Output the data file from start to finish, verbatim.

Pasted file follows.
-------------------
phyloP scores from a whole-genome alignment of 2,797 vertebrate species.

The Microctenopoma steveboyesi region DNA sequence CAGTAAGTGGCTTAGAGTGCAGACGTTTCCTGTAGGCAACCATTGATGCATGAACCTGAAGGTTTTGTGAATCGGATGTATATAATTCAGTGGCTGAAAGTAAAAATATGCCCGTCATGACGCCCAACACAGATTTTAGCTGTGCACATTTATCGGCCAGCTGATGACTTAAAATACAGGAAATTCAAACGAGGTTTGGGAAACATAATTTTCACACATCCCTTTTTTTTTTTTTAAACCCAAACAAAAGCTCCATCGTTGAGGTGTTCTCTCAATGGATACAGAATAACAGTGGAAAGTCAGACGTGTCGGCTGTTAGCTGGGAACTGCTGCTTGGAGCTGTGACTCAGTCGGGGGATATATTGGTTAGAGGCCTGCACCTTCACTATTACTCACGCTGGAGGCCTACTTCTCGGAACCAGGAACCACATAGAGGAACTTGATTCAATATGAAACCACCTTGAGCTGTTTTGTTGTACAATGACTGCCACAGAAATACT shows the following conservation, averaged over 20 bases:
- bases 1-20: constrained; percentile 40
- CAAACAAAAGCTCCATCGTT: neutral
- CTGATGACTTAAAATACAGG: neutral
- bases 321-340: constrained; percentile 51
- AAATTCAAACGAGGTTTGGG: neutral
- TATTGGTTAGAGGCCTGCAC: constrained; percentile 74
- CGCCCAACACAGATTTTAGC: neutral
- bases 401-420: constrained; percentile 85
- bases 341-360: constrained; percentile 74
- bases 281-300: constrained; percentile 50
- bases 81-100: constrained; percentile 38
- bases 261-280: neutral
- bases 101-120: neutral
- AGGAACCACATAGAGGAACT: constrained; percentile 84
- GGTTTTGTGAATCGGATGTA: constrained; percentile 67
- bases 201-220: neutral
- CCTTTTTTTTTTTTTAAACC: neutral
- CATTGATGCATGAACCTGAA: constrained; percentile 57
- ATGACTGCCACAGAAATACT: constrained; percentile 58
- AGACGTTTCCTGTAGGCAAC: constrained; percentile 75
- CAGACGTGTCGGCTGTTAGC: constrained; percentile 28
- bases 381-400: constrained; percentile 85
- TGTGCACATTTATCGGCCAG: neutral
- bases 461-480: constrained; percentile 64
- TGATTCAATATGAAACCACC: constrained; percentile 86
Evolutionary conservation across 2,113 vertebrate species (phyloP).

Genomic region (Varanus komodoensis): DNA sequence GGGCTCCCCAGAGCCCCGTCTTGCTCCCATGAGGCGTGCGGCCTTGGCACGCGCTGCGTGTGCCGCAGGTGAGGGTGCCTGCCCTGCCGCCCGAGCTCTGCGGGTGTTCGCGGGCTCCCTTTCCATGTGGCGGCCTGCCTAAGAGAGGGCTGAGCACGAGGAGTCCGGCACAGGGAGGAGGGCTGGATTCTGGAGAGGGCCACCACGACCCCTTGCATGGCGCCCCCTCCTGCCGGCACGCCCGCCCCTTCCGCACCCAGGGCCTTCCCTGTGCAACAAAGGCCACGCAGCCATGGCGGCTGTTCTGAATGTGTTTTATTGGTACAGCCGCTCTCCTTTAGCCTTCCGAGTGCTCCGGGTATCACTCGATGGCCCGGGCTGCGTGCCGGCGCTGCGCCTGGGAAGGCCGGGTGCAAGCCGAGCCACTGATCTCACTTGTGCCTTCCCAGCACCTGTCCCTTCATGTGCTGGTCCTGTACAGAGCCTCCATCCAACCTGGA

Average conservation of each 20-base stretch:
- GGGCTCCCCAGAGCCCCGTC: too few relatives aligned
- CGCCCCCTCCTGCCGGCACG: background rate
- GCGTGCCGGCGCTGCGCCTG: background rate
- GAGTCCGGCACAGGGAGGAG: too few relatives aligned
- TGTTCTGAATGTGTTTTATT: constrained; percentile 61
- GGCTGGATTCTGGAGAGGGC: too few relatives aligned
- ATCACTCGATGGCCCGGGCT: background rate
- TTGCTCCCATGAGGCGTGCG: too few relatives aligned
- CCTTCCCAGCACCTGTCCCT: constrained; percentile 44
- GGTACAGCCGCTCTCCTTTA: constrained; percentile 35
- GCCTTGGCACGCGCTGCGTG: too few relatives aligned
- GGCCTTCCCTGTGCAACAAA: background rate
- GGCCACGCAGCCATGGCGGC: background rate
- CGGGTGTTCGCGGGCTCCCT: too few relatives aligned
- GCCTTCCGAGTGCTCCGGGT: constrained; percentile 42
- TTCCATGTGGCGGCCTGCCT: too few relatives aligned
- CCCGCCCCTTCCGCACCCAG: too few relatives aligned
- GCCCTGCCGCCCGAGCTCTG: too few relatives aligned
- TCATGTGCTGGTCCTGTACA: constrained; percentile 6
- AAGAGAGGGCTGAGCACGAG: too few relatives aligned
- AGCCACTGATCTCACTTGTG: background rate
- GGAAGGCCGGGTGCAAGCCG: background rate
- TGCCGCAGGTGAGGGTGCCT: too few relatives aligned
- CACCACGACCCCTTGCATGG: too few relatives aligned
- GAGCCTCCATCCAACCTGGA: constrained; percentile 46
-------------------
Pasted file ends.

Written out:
phyloP scores from a whole-genome alignment of 2,797 vertebrate species.

The Microctenopoma steveboyesi region DNA sequence CAGTAAGTGGCTTAGAGTGCAGACGTTTCCTGTAGGCAACCATTGATGCATGAACCTGAAGGTTTTGTGAATCGGATGTATATAATTCAGTGGCTGAAAGTAAAAATATGCCCGTCATGACGCCCAACACAGATTTTAGCTGTGCACATTTATCGGCCAGCTGATGACTTAAAATACAGGAAATTCAAACGAGGTTTGGGAAACATAATTTTCACACATCCCTTTTTTTTTTTTTAAACCCAAACAAAAGCTCCATCGTTGAGGTGTTCTCTCAATGGATACAGAATAACAGTGGAAAGTCAGACGTGTCGGCTGTTAGCTGGGAACTGCTGCTTGGAGCTGTGACTCAGTCGGGGGATATATTGGTTAGAGGCCTGCACCTTCACTATTACTCACGCTGGAGGCCTACTTCTCGGAACCAGGAACCACATAGAGGAACTTGATTCAATATGAAACCACCTTGAGCTGTTTTGTTGTACAATGACTGCCACAGAAATACT shows the following conservation, averaged over 20 bases:
- bases 1-20: constrained; percentile 40
- CAAACAAAAGCTCCATCGTT: neutral
- CTGATGACTTAAAATACAGG: neutral
- bases 321-340: constrained; percentile 51
- AAATTCAAACGAGGTTTGGG: neutral
- TATTGGTTAGAGGCCTGCAC: constrained; percentile 74
- CGCCCAACACAGATTTTAGC: neutral
- bases 401-420: constrained; percentile 85
- bases 341-360: constrained; percentile 74
- bases 281-300: constrained; percentile 50
- bases 81-100: constrained; percentile 38
- bases 261-280: neutral
- bases 101-120: neutral
- AGGAACCACATAGAGGAACT: constrained; percentile 84
- GGTTTTGTGAATCGGATGTA: constrained; percentile 67
- bases 201-220: neutral
- CCTTTTTTTTTTTTTAAACC: neutral
- CATTGATGCATGAACCTGAA: constrained; percentile 57
- ATGACTGCCACAGAAATACT: constrained; percentile 58
- AGACGTTTCCTGTAGGCAAC: constrained; percentile 75
- CAGACGTGTCGGCTGTTAGC: constrained; percentile 28
- bases 381-400: constrained; percentile 85
- TGTGCACATTTATCGGCCAG: neutral
- bases 461-480: constrained; percentile 64
- TGATTCAATATGAAACCACC: constrained; percentile 86
Evolutionary conservation across 2,113 vertebrate species (phyloP).

Genomic region (Varanus komodoensis): DNA sequence GGGCTCCCCAGAGCCCCGTCTTGCTCCCATGAGGCGTGCGGCCTTGGCACGCGCTGCGTGTGCCGCAGGTGAGGGTGCCTGCCCTGCCGCCCGAGCTCTGCGGGTGTTCGCGGGCTCCCTTTCCATGTGGCGGCCTGCCTAAGAGAGGGCTGAGCACGAGGAGTCCGGCACAGGGAGGAGGGCTGGATTCTGGAGAGGGCCACCACGACCCCTTGCATGGCGCCCCCTCCTGCCGGCACGCCCGCCCCTTCCGCACCCAGGGCCTTCCCTGTGCAACAAAGGCCACGCAGCCATGGCGGCTGTTCTGAATGTGTTTTATTGGTACAGCCGCTCTCCTTTAGCCTTCCGAGTGCTCCGGGTATCACTCGATGGCCCGGGCTGCGTGCCGGCGCTGCGCCTGGGAAGGCCGGGTGCAAGCCGAGCCACTGATCTCACTTGTGCCTTCCCAGCACCTGTCCCTTCATGTGCTGGTCCTGTACAGAGCCTCCATCCAACCTGGA

Average conservation of each 20-base stretch:
- GGGCTCCCCAGAGCCCCGTC: too few relatives aligned
- CGCCCCCTCCTGCCGGCACG: background rate
- GCGTGCCGGCGCTGCGCCTG: background rate
- GAGTCCGGCACAGGGAGGAG: too few relatives aligned
- TGTTCTGAATGTGTTTTATT: constrained; percentile 61
- GGCTGGATTCTGGAGAGGGC: too few relatives aligned
- ATCACTCGATGGCCCGGGCT: background rate
- TTGCTCCCATGAGGCGTGCG: too few relatives aligned
- CCTTCCCAGCACCTGTCCCT: constrained; percentile 44
- GGTACAGCCGCTCTCCTTTA: constrained; percentile 35
- GCCTTGGCACGCGCTGCGTG: too few relatives aligned
- GGCCTTCCCTGTGCAACAAA: background rate
- GGCCACGCAGCCATGGCGGC: background rate
- CGGGTGTTCGCGGGCTCCCT: too few relatives aligned
- GCCTTCCGAGTGCTCCGGGT: constrained; percentile 42
- TTCCATGTGGCGGCCTGCCT: too few relatives aligned
- CCCGCCCCTTCCGCACCCAG: too few relatives aligned
- GCCCTGCCGCCCGAGCTCTG: too few relatives aligned
- TCATGTGCTGGTCCTGTACA: constrained; percentile 6
- AAGAGAGGGCTGAGCACGAG: too few relatives aligned
- AGCCACTGATCTCACTTGTG: background rate
- GGAAGGCCGGGTGCAAGCCG: background rate
- TGCCGCAGGTGAGGGTGCCT: too few relatives aligned
- CACCACGACCCCTTGCATGG: too few relatives aligned
- GAGCCTCCATCCAACCTGGA: constrained; percentile 46